Finally, declare independence from silence. Tell others who you actually believe in and why. If you like them, they deserve the attention.

It's time for America to unshackle itself from any moral or political cowardice.

This is not supposed to be a land of fear and a home of two-party slaves. God bless the land of the free and the home of the brave!


An everyday American

Help me make this happen: Third Part Debates 2016 / Sign Petition
Also, consider supporting this cause: Open the Debates / Sign Petition

"Ignorance, when voluntary, is criminal, and a man may be properly charged with that evil which he neglected or refused to learn how to prevent." - Samuel Johnson

"If we are to guard against ignorance and remain free, as Jefferson cautioned, it is the responsibility of every American to be informed." - Ronald Reagan

"It is better to be unborn than untaught, for ignorance is at the root of all misfortune." - Plato

I just sent the following letter to all of the Utah news stations:
Open letter to Utah TV stations: Host Third Party Debates


  1. I believe in voting your conscience. But I also think the ethics of voting is a little more complicated than picking the person you personally like and trust the most. The practical effect of your vote is also a factor, isn't it? And one of which your conscience should take account? Now, I think I will vote for your man as well, even though he has no chance of winning. But my vote will be a sort of protest vote: anti-two-party, anti-Trump, anti-Hillary. If I didn't think that my little voting effort would contribute to signalling the People's dissatisfaction, and perhaps paving the way to a future in which independent candidates stand a chance to actually win--well, then, I would see no point in voting that way.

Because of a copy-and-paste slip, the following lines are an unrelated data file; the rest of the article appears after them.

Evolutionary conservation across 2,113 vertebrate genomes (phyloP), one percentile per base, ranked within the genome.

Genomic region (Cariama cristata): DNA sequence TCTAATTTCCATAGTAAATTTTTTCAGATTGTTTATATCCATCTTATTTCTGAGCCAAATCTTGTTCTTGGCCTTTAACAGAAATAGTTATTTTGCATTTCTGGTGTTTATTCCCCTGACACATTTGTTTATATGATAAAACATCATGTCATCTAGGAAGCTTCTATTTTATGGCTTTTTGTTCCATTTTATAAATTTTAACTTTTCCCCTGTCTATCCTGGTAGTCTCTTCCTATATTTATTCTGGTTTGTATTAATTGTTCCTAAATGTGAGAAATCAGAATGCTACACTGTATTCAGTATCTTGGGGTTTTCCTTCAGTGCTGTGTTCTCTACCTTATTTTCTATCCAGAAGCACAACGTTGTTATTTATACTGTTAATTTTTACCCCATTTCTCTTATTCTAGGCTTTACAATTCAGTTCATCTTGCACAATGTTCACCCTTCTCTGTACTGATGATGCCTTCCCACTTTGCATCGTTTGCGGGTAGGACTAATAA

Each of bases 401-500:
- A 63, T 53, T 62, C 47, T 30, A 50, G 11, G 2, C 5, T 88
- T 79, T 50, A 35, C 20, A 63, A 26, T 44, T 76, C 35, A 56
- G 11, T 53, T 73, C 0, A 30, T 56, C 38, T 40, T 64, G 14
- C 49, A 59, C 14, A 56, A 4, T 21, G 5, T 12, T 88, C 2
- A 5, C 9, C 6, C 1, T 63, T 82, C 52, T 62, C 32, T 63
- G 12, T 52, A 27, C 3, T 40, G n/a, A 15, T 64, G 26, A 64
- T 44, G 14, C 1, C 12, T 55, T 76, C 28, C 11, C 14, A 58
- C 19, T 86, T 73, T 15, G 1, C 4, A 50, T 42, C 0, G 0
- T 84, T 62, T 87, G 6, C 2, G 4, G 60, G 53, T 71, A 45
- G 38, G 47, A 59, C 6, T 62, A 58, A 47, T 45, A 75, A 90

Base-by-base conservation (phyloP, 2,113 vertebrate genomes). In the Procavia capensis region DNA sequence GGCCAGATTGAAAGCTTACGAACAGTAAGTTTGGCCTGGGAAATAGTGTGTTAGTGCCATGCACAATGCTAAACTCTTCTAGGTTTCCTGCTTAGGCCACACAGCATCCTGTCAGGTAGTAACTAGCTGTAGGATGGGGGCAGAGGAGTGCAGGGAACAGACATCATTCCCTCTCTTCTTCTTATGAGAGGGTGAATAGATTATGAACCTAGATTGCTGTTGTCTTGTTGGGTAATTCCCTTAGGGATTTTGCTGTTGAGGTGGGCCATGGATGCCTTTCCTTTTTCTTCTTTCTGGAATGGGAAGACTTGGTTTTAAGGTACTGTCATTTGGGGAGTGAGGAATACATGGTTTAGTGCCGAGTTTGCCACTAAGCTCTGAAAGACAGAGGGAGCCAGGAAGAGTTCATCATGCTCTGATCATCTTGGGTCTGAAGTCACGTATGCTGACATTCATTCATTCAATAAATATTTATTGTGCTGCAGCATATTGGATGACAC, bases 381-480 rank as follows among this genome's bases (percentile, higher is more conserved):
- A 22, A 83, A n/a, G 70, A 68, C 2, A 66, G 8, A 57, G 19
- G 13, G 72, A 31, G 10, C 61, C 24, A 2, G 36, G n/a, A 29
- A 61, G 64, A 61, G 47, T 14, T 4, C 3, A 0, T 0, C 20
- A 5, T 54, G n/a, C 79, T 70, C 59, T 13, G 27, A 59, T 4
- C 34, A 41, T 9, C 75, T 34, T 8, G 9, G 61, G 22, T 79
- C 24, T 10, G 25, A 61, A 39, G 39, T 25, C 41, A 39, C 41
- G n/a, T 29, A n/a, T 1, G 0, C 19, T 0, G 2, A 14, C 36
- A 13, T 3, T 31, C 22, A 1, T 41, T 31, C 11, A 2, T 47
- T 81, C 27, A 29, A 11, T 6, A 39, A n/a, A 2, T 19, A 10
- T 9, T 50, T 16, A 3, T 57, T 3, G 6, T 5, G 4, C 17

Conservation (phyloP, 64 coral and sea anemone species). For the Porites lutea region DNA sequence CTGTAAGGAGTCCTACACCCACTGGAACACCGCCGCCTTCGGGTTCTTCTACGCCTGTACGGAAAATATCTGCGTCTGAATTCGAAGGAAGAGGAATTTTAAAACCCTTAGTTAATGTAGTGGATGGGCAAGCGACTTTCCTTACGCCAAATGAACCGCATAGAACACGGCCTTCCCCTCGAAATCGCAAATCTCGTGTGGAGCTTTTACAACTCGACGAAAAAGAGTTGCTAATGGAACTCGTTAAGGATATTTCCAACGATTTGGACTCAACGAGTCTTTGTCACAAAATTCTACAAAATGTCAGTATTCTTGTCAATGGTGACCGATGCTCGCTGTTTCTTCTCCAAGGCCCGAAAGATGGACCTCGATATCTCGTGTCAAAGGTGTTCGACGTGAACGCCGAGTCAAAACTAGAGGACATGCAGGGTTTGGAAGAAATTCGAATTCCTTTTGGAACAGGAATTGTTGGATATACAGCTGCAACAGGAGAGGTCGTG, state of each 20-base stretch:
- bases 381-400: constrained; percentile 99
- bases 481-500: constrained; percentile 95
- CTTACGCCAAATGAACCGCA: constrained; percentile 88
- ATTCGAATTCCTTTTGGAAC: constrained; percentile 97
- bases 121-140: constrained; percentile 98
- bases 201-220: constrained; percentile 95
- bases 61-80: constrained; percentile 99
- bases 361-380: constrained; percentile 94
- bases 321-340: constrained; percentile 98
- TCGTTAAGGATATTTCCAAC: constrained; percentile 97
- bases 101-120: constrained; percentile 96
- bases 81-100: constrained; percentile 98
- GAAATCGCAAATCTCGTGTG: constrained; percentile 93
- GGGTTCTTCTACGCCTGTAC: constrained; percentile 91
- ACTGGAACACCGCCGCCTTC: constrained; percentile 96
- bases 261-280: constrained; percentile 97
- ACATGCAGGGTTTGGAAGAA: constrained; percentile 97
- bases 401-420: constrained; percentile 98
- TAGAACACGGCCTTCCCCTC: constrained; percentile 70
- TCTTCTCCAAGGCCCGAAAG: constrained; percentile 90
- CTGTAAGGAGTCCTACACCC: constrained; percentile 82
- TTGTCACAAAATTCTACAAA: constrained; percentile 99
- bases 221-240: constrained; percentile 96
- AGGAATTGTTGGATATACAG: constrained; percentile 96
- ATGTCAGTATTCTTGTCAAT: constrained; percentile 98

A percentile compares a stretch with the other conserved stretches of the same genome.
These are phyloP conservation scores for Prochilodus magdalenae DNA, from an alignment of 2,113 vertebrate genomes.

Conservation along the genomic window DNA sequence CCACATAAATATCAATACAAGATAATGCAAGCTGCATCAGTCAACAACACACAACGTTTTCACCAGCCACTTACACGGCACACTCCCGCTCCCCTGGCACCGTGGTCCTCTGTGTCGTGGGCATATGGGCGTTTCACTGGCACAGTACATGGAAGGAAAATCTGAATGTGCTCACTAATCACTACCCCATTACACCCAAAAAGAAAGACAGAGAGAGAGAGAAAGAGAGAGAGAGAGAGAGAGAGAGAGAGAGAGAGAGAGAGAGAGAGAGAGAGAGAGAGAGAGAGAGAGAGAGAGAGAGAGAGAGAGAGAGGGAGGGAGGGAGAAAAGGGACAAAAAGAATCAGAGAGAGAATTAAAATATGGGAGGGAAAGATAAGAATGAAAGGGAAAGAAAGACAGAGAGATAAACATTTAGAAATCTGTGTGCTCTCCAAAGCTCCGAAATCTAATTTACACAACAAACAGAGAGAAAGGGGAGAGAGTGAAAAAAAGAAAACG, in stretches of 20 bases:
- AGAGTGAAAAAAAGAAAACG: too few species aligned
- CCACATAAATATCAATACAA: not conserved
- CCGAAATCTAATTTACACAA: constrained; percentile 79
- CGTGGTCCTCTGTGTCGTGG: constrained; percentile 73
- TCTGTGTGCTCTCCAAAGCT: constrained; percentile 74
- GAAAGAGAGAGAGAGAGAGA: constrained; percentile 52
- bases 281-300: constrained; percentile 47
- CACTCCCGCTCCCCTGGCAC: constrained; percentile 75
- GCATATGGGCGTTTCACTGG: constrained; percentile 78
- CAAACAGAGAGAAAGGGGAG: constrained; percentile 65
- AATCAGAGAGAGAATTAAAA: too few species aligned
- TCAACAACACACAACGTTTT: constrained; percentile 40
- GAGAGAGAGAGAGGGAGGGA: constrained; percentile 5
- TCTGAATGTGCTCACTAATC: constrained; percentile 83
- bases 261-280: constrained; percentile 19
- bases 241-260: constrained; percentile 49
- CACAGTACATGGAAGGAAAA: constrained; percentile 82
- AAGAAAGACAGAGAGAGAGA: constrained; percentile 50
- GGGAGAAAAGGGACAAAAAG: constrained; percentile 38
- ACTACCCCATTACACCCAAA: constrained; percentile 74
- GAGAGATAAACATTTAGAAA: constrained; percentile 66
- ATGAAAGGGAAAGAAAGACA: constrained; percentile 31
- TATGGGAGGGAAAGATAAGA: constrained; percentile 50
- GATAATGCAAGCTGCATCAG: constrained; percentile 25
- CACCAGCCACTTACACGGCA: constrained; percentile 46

2. Agreed. But why not suspend judgement on what is practical until the night of the election? We have a couple months to change what's practical.

  3. We live in an age of viral mania - laws are passed and situations made much more available because of the availability of the internet, the world is made so small because of innovations in communication. If there were ever a time when a 3rd party candidate could upset the status quo, it would be this time. Many people older than probably 35 or 40 will tell you it's not possible - that it's obvious because Ross Perot made HW Bush lose, that other third party candidates have run and failed - they did not live in this time. They do not understand the power of the media that is available to nearly every. Single. Voice. In America.
    This message is not to tell you who to vote for - his message is to not vote out of fear. Things have a way of working out.
    Adam, your point is good - you may not believe the other candidates will win, you may WANT to vote for one of the two major candidates, but at LEAST look into them! Think outside of the box we've been forced into by the two party system.

  4. I agree with you. People have more than 2 choices. The internet empowers people to be more informed than in times past when people had limited media choices to inform them. (Or, in some cases, only one letter after the person's name on the ballot to inform their choice.)

    I articulate my support of Evan McMullin here:

    I'm proud to live in Colorado, the 1st state where McMullin gained ballot access.

  5. Lempskies, Thanks for chiming in! I will check out that link. It's no secret that I am also a McMullin supporter; however, I am most passionate about helping third party supporters of all flavors band together to their candidates' mutual benefit by getting some debates underway. Have you signed the petition yet?

    Happy blogging!